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British Prime Minister Rishi Sunak speaking during Prime Minister's Questions in the House of Commons. Alamy Stock Photo
Under fire

Brianna Ghey's father calls on Sunak to apologise for 'degrading' transgender remark during PMQs

Cries of “shame” could be heard from opposition MPs after Sunak joked about Keir Starmer’s position on the issue.


THE FATHER OF Brianna Ghey has called on British Prime Minister Rishi Sunak to apologise after he made a “dehumanising” transgender joke in the House of Commons while Brianna’s mother visited the UK Parliament.

Peter Spooner said he was “shocked” by the remark made during Prime Minister’s Questions (PMQs), in which Sunak accused Labour leader Keir Starmer of having difficulty in “defining a woman”.

The remarks have prompted an immediate backlash, but Sunak has refused to apologise, with Downing Street later insisting the comments were “totally legitimate” and denying they were transphobic.

Brianna Ghey, a 16-year-old teenage girl who was transgender, was murdered in England last year. 

Spooner told Sky News: “As the Prime Minister for our country to come out with degrading comments like he did, regardless of them being in relation to discussions in Parliament, they are absolutely dehumanising.

“Identities of people should not be used in that manner, and I personally feel shocked by his comments and feel he should apologise for his remarks,” he said.

Starmer began his first question of PMQs by saying that Brianna mother, Esther, was watching the session.

“This week the unwavering bravery of Brianna Ghey’s mother Esther has touched us all. As a father, I can’t even imagine the pain that she is going through and I am glad that she is with us in the gallery here today,” he said.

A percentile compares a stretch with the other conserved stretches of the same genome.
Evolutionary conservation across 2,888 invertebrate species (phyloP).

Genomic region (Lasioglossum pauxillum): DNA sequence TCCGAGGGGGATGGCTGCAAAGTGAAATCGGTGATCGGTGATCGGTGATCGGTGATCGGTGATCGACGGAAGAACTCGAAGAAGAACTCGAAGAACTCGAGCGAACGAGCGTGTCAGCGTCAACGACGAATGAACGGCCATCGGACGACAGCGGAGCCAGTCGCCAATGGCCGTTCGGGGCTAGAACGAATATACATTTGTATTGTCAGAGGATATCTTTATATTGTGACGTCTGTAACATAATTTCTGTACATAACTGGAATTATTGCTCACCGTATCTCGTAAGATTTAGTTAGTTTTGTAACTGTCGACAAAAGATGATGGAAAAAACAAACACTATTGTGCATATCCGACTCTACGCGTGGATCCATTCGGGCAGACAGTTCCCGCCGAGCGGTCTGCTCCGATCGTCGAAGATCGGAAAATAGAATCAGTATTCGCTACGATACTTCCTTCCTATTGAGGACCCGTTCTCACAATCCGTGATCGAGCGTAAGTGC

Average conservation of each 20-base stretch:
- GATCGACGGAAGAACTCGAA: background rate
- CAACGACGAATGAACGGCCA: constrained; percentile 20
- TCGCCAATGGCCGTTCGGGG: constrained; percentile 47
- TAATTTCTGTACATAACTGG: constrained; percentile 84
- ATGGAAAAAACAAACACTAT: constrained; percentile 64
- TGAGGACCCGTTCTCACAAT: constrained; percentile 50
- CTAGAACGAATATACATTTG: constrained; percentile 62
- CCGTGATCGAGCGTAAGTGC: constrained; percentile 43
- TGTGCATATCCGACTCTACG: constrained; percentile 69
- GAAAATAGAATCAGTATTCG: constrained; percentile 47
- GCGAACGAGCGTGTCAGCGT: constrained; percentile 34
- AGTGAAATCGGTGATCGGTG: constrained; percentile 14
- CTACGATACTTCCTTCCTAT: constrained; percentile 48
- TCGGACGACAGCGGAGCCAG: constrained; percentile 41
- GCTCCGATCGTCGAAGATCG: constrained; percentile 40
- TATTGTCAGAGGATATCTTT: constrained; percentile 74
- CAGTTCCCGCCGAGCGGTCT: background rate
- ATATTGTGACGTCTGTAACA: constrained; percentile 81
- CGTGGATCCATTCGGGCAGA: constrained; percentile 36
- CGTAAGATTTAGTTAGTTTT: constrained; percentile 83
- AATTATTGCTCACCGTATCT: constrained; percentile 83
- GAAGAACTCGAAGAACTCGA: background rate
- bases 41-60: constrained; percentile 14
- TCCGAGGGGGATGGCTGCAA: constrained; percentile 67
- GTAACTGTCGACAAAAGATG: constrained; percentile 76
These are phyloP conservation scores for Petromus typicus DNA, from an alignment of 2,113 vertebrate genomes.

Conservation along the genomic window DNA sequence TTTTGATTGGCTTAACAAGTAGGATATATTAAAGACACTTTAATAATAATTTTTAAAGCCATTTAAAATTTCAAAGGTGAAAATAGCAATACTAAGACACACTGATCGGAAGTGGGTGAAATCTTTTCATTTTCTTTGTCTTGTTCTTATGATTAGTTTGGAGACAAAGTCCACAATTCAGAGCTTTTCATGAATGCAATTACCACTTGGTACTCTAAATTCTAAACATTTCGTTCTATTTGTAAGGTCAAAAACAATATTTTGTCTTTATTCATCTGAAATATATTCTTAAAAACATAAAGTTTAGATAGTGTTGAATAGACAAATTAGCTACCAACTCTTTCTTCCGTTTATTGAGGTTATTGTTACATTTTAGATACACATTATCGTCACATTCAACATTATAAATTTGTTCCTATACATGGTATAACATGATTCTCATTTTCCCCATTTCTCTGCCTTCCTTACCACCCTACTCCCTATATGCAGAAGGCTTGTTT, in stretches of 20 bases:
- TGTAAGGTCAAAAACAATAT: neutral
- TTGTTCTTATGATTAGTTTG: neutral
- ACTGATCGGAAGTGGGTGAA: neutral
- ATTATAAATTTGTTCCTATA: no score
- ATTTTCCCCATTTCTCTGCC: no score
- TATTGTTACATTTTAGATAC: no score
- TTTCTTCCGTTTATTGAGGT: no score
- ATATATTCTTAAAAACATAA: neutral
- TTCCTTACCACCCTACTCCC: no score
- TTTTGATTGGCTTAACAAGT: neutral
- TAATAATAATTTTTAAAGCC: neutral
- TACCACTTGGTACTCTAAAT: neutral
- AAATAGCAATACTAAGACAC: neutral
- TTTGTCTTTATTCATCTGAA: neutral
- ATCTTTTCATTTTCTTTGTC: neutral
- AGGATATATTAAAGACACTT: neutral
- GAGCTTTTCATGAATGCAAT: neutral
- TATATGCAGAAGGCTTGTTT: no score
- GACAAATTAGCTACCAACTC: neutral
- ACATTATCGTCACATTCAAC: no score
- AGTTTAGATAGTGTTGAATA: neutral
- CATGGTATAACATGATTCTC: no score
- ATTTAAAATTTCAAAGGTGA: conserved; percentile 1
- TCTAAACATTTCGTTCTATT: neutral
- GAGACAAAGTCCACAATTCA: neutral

Later, responding to a question from Starmer on the government’s failure to tackle hospital waiting lists in the UK, Sunak said: “It is a bit rich to hear about promises from someone who has broken every single promise he was elected on.

“I think I have counted almost 30 in the last year. Pensions, planning, peerages, public sector pay, tuition fees, childcare, second referendums, defining a woman – although in fairness, that was only 99% of a U-turn. The list goes on, but the theme is the same: it is empty words, broken promises and absolutely no plan.”


Starmer, who looked visibly angry, replied: “Of all the weeks to say that, when Brianna’s mother is in this chamber. Shame.

“Parading as a man of integrity when he’s got absolutely no responsibility.”

He added: “I think the role of the Prime Minister is to ensure that every single citizen in this country feels safe and respected, it’s a shame that the Prime Minister doesn’t share that.”

Starmer later met with Esther Ghey in the House of Commons. 

Sunak ignored a call from Labour MP Liz Twist to apologise to Esther Ghey “for his insensitive comment” during PMQs. There were shouts of “apologise” and “shame” from opposition backbenchers in the chamber.